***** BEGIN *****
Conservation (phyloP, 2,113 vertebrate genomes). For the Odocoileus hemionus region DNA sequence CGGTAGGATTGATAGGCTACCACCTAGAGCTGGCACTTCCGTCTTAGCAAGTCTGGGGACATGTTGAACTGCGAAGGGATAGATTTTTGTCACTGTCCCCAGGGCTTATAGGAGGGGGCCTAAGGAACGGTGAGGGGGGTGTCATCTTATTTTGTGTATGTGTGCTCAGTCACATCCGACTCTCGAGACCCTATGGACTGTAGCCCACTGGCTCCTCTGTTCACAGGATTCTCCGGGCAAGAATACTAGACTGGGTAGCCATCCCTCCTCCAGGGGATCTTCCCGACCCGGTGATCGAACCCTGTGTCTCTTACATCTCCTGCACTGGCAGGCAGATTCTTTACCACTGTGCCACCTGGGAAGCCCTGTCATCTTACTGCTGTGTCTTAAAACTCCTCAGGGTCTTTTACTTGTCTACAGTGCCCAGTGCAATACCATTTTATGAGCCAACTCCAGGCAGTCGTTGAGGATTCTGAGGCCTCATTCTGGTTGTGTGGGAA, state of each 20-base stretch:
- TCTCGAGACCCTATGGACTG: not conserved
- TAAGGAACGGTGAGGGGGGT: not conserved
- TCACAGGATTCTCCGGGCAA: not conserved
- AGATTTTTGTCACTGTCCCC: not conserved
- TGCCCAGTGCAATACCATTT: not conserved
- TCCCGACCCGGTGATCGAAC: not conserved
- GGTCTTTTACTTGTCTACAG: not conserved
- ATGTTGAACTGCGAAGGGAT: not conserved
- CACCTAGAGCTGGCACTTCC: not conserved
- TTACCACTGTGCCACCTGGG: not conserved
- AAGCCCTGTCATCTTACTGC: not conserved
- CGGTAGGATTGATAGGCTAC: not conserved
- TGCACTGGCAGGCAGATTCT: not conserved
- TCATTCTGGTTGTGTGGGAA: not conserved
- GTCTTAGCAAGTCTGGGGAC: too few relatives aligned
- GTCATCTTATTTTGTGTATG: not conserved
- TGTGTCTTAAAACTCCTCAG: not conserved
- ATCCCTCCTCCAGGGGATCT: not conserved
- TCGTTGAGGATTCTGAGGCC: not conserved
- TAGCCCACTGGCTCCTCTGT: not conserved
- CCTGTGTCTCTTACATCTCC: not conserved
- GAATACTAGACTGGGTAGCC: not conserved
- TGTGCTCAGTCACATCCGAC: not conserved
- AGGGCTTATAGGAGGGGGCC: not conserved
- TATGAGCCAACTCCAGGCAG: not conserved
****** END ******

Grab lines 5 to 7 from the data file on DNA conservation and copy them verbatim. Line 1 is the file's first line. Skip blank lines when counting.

- AGATTTTTGTCACTGTCCCC: not conserved
- TGCCCAGTGCAATACCATTT: not conserved
- TCCCGACCCGGTGATCGAAC: not conserved